“Print is dead.” I hear it all the time. People love to say it. “No one reads magazines anymore.”
Here’s the thing, though: Print isn’t dead—at least not yet. Digital is growing at an aggressive rate, but it hasn’t obliterated print. In fact, according to a recent survey by AdWeek, 98.6 percent of all magazine consumption is still rooted in print. And with the majority of magazine readers reading print, then publishers still need to be concerned with mailing a print product—even if it feels like the U.S. Postal Service can’t get it together.
It’s not the USPS that failed us—it’s Congress. The USPS can’t make any major moves without its approval. We’ve all read the stories—the USPS isn’t really broke; it’s just been mandated by congress that it pre-fund future retiree health benefits, which costs the USPS over $5 billion per year. This is something no other federal agency is required to do; in fact, even few corporate plans are fully-prefunded.Esquire, Forbes and even my publication, The Nation have all covered it. And Senators Bernie Sanders (D-VT) and Peter DeFazio (D-OR) are jointly sponsoring legislation which would reverse the mandate.
See, the discounted rates to mail magazines weren’t created to support the Publishers Clearinghouses of the world. They were set up as a tactical way to honor the freedom of the press and to give a price break to media outlets educating the public. But let’s be honest: The way Congress has screwed up its oversight of the USPS does not instill confidence in its commitment to a free press.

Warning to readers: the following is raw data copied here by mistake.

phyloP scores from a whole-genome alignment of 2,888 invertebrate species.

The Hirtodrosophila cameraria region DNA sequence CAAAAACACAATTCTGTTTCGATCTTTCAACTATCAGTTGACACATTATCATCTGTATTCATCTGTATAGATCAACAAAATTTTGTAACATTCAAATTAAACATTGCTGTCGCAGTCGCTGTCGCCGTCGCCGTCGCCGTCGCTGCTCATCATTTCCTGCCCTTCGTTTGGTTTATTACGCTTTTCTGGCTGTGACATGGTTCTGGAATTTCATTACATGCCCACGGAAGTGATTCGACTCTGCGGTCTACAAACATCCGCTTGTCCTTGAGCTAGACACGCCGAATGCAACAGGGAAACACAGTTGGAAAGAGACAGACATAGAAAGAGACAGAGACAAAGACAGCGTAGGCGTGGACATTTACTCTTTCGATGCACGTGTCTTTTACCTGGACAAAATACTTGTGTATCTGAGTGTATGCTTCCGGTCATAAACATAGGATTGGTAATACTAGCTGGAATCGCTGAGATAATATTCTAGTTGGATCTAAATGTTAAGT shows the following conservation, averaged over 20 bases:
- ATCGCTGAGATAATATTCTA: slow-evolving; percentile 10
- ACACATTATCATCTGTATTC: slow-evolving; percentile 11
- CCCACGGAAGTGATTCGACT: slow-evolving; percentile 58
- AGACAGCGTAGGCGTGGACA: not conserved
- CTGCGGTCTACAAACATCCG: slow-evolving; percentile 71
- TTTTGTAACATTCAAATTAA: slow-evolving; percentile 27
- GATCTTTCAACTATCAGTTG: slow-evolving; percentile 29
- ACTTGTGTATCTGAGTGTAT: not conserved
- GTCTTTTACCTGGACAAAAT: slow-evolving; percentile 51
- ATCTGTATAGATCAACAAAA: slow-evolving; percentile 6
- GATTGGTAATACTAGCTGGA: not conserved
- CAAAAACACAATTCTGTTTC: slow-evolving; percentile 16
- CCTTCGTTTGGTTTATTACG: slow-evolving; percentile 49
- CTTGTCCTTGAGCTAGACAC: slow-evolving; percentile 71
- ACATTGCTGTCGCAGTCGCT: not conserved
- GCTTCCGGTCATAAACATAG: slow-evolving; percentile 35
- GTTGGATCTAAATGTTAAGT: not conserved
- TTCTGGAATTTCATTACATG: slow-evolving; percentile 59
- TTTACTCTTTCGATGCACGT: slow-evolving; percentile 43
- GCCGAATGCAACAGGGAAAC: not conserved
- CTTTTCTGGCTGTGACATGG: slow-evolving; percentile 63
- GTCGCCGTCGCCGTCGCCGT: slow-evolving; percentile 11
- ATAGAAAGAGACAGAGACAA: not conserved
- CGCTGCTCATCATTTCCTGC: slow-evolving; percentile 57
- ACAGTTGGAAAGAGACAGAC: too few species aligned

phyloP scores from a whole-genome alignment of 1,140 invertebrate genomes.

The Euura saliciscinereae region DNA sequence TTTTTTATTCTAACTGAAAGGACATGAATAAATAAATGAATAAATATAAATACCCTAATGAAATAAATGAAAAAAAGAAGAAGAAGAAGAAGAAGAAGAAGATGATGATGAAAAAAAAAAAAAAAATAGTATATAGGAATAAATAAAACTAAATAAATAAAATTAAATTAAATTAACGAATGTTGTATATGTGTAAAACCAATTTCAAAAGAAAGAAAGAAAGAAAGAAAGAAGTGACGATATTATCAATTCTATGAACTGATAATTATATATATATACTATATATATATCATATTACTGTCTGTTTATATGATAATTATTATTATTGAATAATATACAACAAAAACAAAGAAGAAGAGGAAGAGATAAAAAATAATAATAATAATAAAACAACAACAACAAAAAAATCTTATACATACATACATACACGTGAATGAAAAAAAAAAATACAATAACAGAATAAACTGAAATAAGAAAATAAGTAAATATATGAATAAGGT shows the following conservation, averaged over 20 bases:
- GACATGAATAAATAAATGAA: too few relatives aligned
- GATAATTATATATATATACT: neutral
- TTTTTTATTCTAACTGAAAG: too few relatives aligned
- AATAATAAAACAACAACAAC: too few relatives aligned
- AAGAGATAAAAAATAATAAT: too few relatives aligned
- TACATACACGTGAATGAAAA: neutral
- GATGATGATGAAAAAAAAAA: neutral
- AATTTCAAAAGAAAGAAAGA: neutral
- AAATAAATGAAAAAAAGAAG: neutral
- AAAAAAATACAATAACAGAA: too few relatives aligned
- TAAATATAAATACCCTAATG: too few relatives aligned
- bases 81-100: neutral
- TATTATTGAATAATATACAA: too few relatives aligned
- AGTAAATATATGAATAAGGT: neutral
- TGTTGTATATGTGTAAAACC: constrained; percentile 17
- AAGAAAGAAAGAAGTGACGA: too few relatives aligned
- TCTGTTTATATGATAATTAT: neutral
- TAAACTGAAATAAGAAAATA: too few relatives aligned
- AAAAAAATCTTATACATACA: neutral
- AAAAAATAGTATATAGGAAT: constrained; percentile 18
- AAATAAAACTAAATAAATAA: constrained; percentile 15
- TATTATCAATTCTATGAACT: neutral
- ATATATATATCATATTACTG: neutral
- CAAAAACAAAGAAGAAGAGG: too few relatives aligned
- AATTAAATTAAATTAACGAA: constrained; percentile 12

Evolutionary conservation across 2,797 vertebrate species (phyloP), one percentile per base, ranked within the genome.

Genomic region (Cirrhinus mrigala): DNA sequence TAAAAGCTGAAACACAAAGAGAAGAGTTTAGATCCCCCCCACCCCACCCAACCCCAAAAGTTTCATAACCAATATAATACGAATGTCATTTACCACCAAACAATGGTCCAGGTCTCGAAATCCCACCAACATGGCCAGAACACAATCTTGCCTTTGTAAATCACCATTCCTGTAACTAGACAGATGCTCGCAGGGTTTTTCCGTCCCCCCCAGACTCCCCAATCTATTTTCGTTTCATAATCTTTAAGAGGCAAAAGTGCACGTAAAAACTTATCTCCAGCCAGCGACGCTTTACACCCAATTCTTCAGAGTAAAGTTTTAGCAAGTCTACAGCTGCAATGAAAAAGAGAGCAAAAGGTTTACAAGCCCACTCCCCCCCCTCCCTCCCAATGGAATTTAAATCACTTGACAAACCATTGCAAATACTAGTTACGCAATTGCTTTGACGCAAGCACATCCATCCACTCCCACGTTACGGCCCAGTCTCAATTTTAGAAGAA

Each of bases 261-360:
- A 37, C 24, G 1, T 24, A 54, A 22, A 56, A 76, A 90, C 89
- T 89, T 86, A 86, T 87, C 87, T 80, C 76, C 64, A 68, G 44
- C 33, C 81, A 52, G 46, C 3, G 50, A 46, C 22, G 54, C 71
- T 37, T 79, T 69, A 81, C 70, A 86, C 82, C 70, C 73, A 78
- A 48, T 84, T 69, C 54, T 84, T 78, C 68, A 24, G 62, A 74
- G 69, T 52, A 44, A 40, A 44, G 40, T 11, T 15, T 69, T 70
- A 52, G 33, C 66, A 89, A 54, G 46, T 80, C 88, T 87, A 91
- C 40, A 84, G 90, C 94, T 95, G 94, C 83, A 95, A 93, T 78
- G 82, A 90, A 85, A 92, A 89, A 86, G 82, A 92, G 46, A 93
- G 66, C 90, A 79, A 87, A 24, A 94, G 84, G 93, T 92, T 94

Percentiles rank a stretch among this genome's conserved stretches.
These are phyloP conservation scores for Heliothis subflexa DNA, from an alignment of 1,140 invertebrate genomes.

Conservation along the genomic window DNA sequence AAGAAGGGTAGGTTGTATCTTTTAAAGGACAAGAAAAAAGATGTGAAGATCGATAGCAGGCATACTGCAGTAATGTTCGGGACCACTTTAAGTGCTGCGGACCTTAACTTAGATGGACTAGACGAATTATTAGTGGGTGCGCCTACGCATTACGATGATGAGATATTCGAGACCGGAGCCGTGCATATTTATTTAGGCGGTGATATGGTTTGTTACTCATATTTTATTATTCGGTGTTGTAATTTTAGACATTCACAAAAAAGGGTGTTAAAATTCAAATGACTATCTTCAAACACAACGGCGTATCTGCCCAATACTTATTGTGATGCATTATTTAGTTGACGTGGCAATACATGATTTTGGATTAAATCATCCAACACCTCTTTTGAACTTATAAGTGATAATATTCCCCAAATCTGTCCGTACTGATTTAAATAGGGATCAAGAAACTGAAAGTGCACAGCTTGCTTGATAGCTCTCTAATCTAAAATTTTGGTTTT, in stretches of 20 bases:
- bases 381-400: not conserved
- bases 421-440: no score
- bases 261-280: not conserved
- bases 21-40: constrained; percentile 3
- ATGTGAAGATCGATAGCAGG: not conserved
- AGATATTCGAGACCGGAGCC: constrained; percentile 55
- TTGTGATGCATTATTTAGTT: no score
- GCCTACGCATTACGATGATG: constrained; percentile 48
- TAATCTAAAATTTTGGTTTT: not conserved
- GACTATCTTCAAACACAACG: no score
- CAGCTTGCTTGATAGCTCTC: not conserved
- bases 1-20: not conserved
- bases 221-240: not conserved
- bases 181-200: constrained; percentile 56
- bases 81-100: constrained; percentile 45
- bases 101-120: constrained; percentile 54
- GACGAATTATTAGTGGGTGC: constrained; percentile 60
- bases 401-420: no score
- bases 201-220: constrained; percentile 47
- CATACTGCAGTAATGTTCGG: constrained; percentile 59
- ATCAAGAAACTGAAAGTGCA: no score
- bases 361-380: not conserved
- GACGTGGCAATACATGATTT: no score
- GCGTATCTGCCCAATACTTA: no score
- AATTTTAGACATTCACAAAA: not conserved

Let me be clear: Just because Congress has turned the USPS into a model of inefficiency does not mean that I support privatization (especially considering the economic impact of potentially lost jobs, and also the reliance of private companies like UPS on the USPS for delivery of non-USPS items). What it means is that we should treat the USPS like any other company that is faced with necessary changes. Let’s remove the $5.5 billion/year roadblock to let it do its job and grow. Let’s support a Congress that values a free press; that isn’t focusing on slash-and-burn techniques to save the institution, but rather gives it room to adapt; that reinvigorates the USPS’s role in American communities, rural and urban.
Publishers need to care because people still read print. At the gym, on the subway, in bed. For every 1 Alec Baldwin who refuses to turn off his cell after being asked by the flight attendant (full disclosure: I’m watching 30 Rock as I write this), there are, like, 800,000 other people who rely on print magazines during take-off and landing. These are people who identify with a brand—print or digital—and who read whatever is convenient in the moment. For everyone following TSA regulations, that would be print. And it’s the publishers’ job to engage people with their brand, not with a device.
Is print going to be around forever? I have no idea. As long as it is around, it is my responsibility to produce and deliver it as efficiently as possible, and to treat print readers the same as digital and mobile ones. My role with a publisher is to market the brand, not the delivery. And if people want their magazine delivered to their doorstep? Then I need to make sure it gets there.